resourcesABOUT MT AUTHOR GUIDELINES CLASSIFIEDS EDITORIAL CALENDAR MEDIA GUIDE MASSAGE MART SCHOOLS & EDUCATION FEEDBACK
Sacroiliac Joint Fusion: Where's the Wisdom?
We should be very skeptical of the purportedly less invasive version of the already defrocked sacroiliac fusion surgery, "minimally invasive" sacroiliac joint fusion; and concerned this procedure simply represents the device manufacturer's attempt to find yet another new market.
HVLA Technique: Addressing Myths
In the annals of chiropractic history and literature, and in the imagination of the public, there is one manual adjusting technique that can produce a wide range of responses, both from patients and casual observers.
Comparing Costs of Care: DCs, MDs or PTs - Who Costs More?
In a health care era where evidence is increasingly the benchmark for insurance coverage, patient care and even cultural authority, we get plenty of it courtesy of a retrospective cost analysis spanning 10 years, more than 660,000 "covered lives" and nearly 7.5 million claims from Blue Cross Blue Shield of North Carolina.
University of Bridgeport Acupuncture Students Make Rounds at Sisters of Notre Dame
Nuns are not stereotypical acupuncture patients, Dr. Jennifer Brett acknowledges with a laugh. But then again, acupuncture has gone mainstream, just like cappuccinos and recycling. "It's changed a lot from the '70s and '80s," said Brett.
NBCE Fumbles Computerized Testing Process
Imagine being a student again, about to take one of the four tests required to become a doctor of chiropractic. You've studied almost nonstop for the past few weeks. You can feel your anxiety level rise as you sit down in front of the computer screen.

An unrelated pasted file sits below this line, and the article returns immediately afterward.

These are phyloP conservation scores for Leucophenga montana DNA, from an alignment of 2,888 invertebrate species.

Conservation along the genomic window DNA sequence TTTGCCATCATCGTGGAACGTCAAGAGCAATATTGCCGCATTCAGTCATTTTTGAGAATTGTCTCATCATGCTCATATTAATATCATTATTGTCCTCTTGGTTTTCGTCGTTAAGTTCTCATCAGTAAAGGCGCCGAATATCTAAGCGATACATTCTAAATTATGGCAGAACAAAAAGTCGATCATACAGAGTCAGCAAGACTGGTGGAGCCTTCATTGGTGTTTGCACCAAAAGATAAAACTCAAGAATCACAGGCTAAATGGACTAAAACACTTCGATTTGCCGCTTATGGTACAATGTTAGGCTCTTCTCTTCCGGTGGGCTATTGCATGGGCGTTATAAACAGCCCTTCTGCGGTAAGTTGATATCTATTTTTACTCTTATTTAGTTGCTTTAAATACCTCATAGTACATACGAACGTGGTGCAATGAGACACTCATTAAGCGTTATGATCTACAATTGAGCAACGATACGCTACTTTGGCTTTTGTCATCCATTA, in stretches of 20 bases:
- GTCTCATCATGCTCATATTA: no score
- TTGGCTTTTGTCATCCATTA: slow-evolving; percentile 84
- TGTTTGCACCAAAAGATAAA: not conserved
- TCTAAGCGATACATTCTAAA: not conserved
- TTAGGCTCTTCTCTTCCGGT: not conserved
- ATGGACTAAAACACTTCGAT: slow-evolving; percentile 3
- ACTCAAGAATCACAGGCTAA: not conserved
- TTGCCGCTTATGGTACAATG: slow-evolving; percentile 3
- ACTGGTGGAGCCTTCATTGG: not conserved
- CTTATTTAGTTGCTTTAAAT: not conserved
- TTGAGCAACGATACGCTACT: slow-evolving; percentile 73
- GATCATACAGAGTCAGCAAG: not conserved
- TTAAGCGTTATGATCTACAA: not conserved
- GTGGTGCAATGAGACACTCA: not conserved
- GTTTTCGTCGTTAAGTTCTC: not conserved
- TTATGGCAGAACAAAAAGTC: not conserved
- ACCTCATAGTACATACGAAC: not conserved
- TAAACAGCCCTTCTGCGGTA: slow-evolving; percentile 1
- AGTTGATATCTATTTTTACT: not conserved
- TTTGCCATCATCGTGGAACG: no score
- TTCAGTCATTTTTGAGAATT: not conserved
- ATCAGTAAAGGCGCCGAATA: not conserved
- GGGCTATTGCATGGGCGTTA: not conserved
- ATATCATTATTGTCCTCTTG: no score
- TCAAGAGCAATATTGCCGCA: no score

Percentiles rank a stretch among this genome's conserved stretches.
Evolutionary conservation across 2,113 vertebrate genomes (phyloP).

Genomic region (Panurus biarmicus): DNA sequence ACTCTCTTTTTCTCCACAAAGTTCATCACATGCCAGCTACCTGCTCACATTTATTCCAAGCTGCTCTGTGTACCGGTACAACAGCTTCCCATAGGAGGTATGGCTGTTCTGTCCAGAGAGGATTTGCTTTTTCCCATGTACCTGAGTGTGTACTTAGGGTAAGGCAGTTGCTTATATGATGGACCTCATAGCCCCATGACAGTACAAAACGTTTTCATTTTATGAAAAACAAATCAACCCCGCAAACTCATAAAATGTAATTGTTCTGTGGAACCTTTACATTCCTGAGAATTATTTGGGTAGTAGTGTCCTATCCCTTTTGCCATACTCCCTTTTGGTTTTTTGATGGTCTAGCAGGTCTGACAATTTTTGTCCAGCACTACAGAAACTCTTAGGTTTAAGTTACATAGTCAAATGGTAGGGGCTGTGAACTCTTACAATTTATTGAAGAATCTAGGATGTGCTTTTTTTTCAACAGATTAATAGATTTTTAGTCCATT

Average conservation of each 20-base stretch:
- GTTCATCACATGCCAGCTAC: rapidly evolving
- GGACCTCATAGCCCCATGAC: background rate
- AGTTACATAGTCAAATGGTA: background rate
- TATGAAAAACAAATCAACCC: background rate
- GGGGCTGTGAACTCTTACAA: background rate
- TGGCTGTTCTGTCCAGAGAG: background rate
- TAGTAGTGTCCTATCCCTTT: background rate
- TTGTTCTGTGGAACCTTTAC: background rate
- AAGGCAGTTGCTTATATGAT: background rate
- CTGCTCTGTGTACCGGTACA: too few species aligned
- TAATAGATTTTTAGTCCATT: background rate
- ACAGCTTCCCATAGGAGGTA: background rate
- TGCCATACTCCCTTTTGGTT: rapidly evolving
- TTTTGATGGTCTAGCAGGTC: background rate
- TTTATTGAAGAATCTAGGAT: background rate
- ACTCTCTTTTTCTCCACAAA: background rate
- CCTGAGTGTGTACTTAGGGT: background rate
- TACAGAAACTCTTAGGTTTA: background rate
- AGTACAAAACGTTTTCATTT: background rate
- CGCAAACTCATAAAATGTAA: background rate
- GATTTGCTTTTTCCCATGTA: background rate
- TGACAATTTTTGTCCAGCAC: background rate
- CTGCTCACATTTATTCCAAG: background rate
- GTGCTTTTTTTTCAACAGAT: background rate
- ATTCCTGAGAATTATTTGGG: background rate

Forward Head Carriage and the Feet: What's the Connection? (Pt. 2)
Clinical evaluation of standing posture using relatively low-tech tools has been confirmed as valid and reliable by several studies. The original device used to evaluate posture was the plumb line, which served as a reference line for the effects of gravity on body alignment.
Dealing with a Pain in the Butt
The patient came into my office with the classic antalgic stoop. She was bent over almost to ninety degrees, leaning on her husband for support and staggering to walk. She had been under supportive care for a long time, but this new pain scared her.
We Get Letters & Email
Our Medicare Challenges Aren't an Education Issue; Passion to Succeed: More Pivotal Than GPA?
The Most Important Vitamin You've Never Heard Of: K2
Imagine if one in every three patients who walked through your door was afflicted with a debilitating, yet completely preventable and treatable disease.
Infertility: Managing Irregular Menses
Infertility is an area where Chinese medicine is particularly helpful. In the main, in women below the age of 38 without organic disturbance, the success rate using TCM (Traditional Chinese Medicine) should exceed 85%.
Six Things Every Chiropractor Should Know About Opioids
An increase in addictions and deaths due to opioids has raised significant concern and media attention. We offer this brief overview on this important public health problem for the practicing chiropractor.
Letter to the Editor
On December 7, 1999, the U.S. FDA reclassified the status of acupuncture needles from class III (investigative devices subject to investigative device exemptions...) to class II (special controls).
Patience vs. Patients
How long have you been in practice? I began my journey more than 20 years ago and opened my first acupuncture clinic in 2008. Just like you, I've learned a lot over the years. Recently, I sat in an interview and was asked what made me successful.
News in Brief
F4CP MEmbership Milestone Reached; ICA Challenging New California Vaccine Law; TCC Names New President; New Provost at UWS.